What does your day typically consist of?
On a typical day, I will be busy performing due diligence reviews of a wind or solar project – this means trawling through all the project documentation and identifying any risks that the potential lender or buyer should be aware of. For example, has a solar farm been experiencing major operational issues? Is it producing as much electricity as planned? Does the maintenance contract provide value for money? I’m based in London and on some days, I will also meet with clients (typically banks and investment funds) to discuss future business opportunities. Occasionally I even get to leave the City and visit the wind or solar farm I’m reviewing.
What do you enjoy mostabout your role?
I love the variety that Due Diligence projects bring – as a project manager, I rely on input from subject matter experts in anything from ecology to electrical engineering, as well as reviewing the core contracts and energy yield calculations myself, so I get a very holistic view of renewable energy projects. Every project is different and it’s always interesting to get to know a new client and understand their particular focus and approach.
How did you get in to the role in the first place?
I wanted to use my physics degree to tackle one of the biggest problems facing the planet – climate change. I worked for a leading independent wind and solar developer for a few years, focusing on R&D and energy yield modelling. The world of finance has always interested me and I joined Natural Power’s due diligence team to work in a more client facing capacity, and use my solar PV background to expand the team’s capabilities.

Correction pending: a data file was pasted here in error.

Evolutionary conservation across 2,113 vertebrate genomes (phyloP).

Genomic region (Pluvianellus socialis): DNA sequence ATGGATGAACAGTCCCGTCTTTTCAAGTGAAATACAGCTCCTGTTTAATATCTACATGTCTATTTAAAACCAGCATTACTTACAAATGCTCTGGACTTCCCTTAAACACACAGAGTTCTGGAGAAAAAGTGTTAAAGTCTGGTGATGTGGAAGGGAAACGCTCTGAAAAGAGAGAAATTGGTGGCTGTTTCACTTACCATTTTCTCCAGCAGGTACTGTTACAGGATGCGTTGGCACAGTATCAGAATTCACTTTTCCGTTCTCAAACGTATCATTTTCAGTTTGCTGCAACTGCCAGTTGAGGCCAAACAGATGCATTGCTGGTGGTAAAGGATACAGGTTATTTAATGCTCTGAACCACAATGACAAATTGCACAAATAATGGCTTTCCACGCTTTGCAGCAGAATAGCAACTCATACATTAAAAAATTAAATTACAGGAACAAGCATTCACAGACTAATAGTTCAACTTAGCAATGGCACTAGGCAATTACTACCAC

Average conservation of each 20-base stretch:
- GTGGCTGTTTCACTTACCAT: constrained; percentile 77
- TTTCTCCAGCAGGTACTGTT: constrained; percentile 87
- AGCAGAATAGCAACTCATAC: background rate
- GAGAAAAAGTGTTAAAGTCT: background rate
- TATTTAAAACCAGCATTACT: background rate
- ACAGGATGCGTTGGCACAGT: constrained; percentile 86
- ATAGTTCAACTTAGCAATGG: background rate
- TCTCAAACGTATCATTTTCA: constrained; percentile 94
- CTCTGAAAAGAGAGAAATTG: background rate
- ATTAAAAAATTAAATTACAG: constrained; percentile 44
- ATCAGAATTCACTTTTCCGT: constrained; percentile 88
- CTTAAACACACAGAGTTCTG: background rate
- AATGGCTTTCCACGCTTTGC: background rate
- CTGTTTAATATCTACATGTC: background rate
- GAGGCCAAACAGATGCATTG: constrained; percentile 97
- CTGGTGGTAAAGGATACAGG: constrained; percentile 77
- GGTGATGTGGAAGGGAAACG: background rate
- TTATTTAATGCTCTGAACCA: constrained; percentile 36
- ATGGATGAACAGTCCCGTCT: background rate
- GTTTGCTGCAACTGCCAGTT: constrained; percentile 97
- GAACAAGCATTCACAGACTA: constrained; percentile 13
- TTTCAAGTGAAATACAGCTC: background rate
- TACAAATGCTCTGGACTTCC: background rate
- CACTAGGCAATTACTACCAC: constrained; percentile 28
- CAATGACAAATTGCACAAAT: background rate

What is your degree and / or professional qualification?
BSc Physics and MSc Sustainable Energy Systems.
What is the most interesting type of work you have done and why?
I recently modelled the energy yield of four solar PV farms in France on behalf of a client who is developing some sites in highly complex terrain. Working out the impact of the uneven terrain on the position of the solar panels and the losses associated with shading from one row of panels to the next was a challenge, as standard software tools aren’t equipped to deal with this level of complexity. We are likely to see more and more development projects like this, since many of the simple sites are already taken.
What is your biggest achievement at work?
My biggest achievement is hopefully still to come! It’s an exciting time for the renewables industry, with more and more projects starting to compete with fossil fuels on a subsidy free basis and energy storage and flexibility becoming the next big thing. I would love to look back in a few decades’ time and feel like I’ve contributed to a radical transformation of our energy system.
Any hidden talents?
I don’t get to code as part of my day job very often anymore, but I’m a Python enthusiast and have dabbled in React and Angular.
What is your favourite hobby?
I love hiking and am constantly planning my next trip out of London to climb some mountains. Georgia and Tajikistan are currently at the top of my list.
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